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A python script I need to run takes input only from a file passed as a command line argument, like so:

$ markdown.py input_file

Is there any way to get it to accept input from STDIN instead? I want to be able to do this through Bash, without significantly modifying the python script:

$ echo "Some text here" | markdown.py

If I have to modify the Python script, how would I go about it?

(EDIT: Here is the script that is parsing the command line options.)

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6 Answers 6

up vote 11 down vote accepted

I'm not sure how portable it is, but on Unix-y systems you can name /dev/stdin as your file:

$ echo -n hi there | wc /dev/stdin
       0       2       8 /dev/stdin
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Thank you! this is exactly what I was looking for. –  Karthik Jul 17 '10 at 20:15

Make sure this is near the top of the file:

import sys

Then look for something like this:

filename = sys.argv[1]
f = open(filename)

and replace it with this:

f = sys.stdin

It's hard to be more specific without seeing the script that you're starting with.

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Here is the file. It uses the optparse module, so there is no sys.argv[]. –  Karthik Jul 17 '10 at 20:09

In the code you have a line like this:

if not len(args) == 1:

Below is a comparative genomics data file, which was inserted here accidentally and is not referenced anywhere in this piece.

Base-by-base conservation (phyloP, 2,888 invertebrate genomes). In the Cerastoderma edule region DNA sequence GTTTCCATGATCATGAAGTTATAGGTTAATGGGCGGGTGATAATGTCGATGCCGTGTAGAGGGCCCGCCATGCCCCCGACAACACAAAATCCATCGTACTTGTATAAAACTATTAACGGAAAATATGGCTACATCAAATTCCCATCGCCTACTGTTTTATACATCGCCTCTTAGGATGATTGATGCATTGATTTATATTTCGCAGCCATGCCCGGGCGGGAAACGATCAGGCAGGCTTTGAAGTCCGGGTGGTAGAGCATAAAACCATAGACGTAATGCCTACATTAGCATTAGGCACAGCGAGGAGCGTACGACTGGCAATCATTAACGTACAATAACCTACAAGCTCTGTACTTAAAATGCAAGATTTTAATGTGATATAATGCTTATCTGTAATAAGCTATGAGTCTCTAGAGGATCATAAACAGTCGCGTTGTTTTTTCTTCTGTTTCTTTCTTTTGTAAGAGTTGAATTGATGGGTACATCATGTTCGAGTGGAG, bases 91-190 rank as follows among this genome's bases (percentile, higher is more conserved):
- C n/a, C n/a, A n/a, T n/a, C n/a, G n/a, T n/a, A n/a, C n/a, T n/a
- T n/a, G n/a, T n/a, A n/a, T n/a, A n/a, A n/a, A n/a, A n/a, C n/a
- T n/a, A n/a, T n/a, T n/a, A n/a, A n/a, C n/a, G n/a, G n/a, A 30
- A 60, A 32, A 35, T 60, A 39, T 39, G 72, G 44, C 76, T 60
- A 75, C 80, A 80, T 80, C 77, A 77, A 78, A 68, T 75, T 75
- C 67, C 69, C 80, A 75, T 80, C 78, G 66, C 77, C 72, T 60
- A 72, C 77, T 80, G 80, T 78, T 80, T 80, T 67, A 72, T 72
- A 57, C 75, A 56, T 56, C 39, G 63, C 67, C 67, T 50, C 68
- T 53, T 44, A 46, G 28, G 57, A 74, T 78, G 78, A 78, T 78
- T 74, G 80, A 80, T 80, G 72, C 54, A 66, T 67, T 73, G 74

What you could do there is to check if you don't have a filename and instead either use "/dev/stdin" (on a system that allows it).

Another solution is to just replace:

if not len(args) == 1:
    parser.print_help()
    return None, None
else:
    input_file = args[0]

with

if not len(args) == 1:
    input_file = sys.stdin
else:
    input_file = open(args[0])

That means of course that the returned "input_file" is no longer a file name but a file object, which means further modifications in the calling function.

First solution is less modifications but more platform specific, second is more work, but should work on more systems.

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I'm guessing from the details of your question that you're asking about Python-Markdown, so I tracked down the relevant line in the source code for you: to do it Daniel's way, in line 443 of markdown/__init__.py, you'd want to replace

input_file = codecs.open(input, mode="r", encoding=encoding)

with

input_file = codecs.EncodedFile(sys.stdin, encoding)

Although then you wouldn't be able to actually process files afterwards, so for a more generally useful hack, you could put in a conditional:

if input:
    input_file = codecs.open(input, mode="r", encoding=encoding)
else:
    input_file = codecs.EncodedFile(sys.stdin, encoding)

and then you'd have to adjust markdown/commandline.py to not quit if it isn't given a filename: change lines 72-73

parser.print_help()
return None, None

to

input_file = None

The point is, it's not really a simple thing to do. At this point I was going to suggest using a special file like Mark Rushakoff did, if he hadn't beaten me to it ;-)

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I suggest going here:

http://codaset.com/repo/python-markdown/tickets/new

And submitting a ticket requesting them to add the feature. It should be straightforward for them and so they might be willing to go ahead and do it.

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That site looks kind of dead, I think it might be a more fruitful idea to go to their Gitorious project, implement the change in a branch, and request that it be incorporated into the project. –  David Z Jul 17 '10 at 20:26

In bash, you can also use process substitution:

markdown.py <(echo "Some text here")

For a single input /dev/stdin works, but process substitution also applies for several inputs (and even outputs)

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